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Disabling Outcomes After Peripheral Vascular Catheter Insertion in a Newborn Patient: A Case of Medical Liability?

Matteo Bolcato, Marianna Russo, Damiano Donadello, Daniele Rodriguez, Anna Aprile

(Legal Medicine, University of Padova, Padova, Italy)

Am J Case Rep 2017; 18:1126-1129

DOI: 10.12659/AJCR.904736


BACKGROUND: The positioning of peripheral venous catheters (PVC) is an invasive procedure commonly performed in pediatrics hospital wards to obtain vascular access for the administration of fluids, medications and other intravenous (IV) therapies. Many studies exist about management of peripheral venous access in adults. On the contrary, scientific evidence on the management of this procedure in children and newborns, especially regarding the optimal duration of infusion and the possible related side effects, is still poor.
To minimize the risk of phlebitis, the guidelines of the US Centers for Disease Control and Prevention suggest the replacement of the catheter every 72–96 hours in adult patients, while in pediatric patients the catheter can remain in place for the entire duration of the IV therapy, unless complications arise.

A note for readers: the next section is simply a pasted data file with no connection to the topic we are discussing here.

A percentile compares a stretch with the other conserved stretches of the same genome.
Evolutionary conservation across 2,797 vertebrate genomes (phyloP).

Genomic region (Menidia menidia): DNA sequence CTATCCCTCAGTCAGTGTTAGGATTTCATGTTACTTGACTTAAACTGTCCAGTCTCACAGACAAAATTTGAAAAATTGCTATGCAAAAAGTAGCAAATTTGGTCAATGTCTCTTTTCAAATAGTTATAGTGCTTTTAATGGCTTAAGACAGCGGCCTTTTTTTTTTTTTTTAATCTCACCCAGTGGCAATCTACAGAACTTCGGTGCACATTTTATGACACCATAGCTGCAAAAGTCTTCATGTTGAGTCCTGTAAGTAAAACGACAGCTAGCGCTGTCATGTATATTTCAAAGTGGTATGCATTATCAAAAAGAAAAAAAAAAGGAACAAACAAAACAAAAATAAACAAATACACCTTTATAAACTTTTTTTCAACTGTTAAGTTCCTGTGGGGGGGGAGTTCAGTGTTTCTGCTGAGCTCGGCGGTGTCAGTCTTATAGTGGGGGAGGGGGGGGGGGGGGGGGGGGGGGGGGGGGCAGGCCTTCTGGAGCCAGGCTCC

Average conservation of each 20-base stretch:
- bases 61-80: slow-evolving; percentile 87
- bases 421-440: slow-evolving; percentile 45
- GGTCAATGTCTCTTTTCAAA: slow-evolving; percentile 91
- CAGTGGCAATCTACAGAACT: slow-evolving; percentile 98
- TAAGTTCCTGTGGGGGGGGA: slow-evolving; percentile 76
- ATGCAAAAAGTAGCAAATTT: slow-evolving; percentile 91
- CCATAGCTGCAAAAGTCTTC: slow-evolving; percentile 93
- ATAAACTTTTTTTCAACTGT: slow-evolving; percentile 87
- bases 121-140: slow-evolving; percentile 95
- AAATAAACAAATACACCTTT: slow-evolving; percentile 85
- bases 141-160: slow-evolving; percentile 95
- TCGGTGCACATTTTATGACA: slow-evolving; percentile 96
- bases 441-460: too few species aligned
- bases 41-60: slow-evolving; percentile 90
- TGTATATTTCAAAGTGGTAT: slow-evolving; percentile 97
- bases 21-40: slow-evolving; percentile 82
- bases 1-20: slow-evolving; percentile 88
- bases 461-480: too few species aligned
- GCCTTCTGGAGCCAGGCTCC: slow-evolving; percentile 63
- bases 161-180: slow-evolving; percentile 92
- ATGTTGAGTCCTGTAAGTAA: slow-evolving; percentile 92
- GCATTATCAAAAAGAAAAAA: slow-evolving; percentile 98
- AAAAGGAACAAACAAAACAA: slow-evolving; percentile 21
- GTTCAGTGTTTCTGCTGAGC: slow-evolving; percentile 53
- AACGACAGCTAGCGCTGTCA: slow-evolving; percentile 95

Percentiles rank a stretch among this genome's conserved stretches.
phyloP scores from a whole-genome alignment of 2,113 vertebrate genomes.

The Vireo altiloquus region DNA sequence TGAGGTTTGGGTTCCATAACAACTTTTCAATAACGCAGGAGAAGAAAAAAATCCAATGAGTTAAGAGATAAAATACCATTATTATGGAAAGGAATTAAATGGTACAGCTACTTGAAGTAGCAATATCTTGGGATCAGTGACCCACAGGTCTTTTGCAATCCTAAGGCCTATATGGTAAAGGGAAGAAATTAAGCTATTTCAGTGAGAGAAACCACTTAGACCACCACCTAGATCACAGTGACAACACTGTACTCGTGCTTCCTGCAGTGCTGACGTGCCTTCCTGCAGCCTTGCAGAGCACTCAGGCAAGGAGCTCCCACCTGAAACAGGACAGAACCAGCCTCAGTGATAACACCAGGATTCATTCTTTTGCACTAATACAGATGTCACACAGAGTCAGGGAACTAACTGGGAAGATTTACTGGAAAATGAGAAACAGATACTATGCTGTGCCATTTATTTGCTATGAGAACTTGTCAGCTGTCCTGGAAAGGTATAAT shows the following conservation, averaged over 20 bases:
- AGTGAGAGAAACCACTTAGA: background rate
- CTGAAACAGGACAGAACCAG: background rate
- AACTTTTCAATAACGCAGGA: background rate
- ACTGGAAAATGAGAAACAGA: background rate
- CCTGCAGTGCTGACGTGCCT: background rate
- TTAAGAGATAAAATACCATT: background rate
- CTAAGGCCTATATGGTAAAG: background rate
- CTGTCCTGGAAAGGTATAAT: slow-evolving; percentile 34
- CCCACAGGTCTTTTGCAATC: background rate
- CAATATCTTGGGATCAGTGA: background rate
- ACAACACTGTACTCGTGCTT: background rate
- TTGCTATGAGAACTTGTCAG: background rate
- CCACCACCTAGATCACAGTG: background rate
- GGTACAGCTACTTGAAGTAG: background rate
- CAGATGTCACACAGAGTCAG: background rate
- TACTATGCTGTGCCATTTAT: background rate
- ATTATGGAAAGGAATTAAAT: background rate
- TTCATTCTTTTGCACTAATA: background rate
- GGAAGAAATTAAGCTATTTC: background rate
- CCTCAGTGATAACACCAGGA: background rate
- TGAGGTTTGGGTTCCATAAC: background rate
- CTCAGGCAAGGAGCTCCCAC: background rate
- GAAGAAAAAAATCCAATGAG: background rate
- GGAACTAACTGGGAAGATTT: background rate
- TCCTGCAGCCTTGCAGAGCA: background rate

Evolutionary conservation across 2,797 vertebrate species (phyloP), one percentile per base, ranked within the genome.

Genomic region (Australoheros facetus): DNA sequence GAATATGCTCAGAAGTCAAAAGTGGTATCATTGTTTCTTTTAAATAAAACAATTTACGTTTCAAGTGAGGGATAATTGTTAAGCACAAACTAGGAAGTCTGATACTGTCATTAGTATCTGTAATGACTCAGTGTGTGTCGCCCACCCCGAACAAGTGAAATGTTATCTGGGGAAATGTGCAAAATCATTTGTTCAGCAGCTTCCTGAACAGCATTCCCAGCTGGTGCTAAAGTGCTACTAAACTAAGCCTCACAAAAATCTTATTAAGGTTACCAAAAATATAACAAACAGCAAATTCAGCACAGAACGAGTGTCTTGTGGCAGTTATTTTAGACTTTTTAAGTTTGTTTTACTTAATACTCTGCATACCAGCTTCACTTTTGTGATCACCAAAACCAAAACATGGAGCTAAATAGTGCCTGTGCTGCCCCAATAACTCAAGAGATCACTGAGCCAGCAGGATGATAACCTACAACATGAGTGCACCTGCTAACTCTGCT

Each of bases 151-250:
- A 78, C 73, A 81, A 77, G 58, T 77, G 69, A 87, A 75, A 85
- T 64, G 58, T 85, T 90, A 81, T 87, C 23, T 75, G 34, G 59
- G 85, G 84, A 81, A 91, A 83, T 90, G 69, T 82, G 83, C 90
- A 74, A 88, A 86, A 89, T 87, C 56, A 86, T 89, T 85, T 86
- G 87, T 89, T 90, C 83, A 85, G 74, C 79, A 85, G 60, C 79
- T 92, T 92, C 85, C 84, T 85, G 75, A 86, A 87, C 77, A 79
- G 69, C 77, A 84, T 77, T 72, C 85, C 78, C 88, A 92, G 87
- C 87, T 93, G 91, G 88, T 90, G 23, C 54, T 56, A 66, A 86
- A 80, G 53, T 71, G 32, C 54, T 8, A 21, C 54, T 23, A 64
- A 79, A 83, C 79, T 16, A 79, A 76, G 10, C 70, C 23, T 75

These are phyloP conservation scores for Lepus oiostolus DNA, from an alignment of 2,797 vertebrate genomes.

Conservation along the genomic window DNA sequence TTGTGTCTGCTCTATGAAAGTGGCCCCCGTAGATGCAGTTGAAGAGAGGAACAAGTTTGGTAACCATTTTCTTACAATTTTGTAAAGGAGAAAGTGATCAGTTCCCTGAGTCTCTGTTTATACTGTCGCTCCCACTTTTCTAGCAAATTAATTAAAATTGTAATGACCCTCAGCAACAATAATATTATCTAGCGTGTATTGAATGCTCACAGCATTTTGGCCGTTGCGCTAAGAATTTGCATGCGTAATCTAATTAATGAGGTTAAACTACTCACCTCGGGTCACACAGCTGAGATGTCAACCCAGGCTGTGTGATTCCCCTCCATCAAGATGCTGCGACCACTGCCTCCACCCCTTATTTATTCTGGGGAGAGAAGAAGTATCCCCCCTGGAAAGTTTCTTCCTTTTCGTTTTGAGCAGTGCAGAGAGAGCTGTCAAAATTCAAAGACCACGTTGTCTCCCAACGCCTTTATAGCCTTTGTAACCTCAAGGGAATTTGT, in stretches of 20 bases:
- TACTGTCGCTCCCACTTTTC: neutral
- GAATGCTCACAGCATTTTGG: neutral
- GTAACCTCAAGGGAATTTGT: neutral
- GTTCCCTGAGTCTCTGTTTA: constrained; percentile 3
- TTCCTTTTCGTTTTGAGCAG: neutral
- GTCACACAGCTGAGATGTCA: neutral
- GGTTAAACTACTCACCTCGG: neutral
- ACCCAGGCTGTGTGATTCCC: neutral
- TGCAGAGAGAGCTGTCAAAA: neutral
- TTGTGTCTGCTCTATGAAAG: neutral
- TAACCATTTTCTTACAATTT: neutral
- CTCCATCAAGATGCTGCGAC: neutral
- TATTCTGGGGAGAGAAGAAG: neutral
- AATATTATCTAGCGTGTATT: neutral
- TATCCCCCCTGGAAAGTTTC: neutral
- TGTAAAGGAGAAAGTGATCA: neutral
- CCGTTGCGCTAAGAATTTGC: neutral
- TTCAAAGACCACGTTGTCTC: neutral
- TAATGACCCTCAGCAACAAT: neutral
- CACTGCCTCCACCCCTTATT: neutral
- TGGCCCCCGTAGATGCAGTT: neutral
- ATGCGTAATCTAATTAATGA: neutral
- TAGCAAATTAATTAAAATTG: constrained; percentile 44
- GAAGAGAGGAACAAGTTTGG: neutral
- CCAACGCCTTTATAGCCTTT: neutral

CASE REPORT: In the presented case, after the positioning of a PVC in a newborn, no clear signs/symptoms of phlebitis were registered before the sixth day and, despite the immediate removal of the catheter, the thrombotic process, secondary to phlebitis, was already occurring, causing serious and permanent disabling outcomes, susceptible to legal medical evaluation and financial compensation.
CONCLUSIONS: The knowledge of this case is particularly interesting to clinicians working in the field of neonatal care and to clinical risk management services inside hospital structures, since similar cases may be the source of requests for extremely high financial compensations due to medical liability.

This paper has been published under Creative Common Attribution-NonCommercial-NoDerivatives 4.0 International (CC BY-NC-ND 4.0) allowing to download articles and share them with others as long as they credit the authors and the publisher, but without permission to change them in any way or use them commercially.
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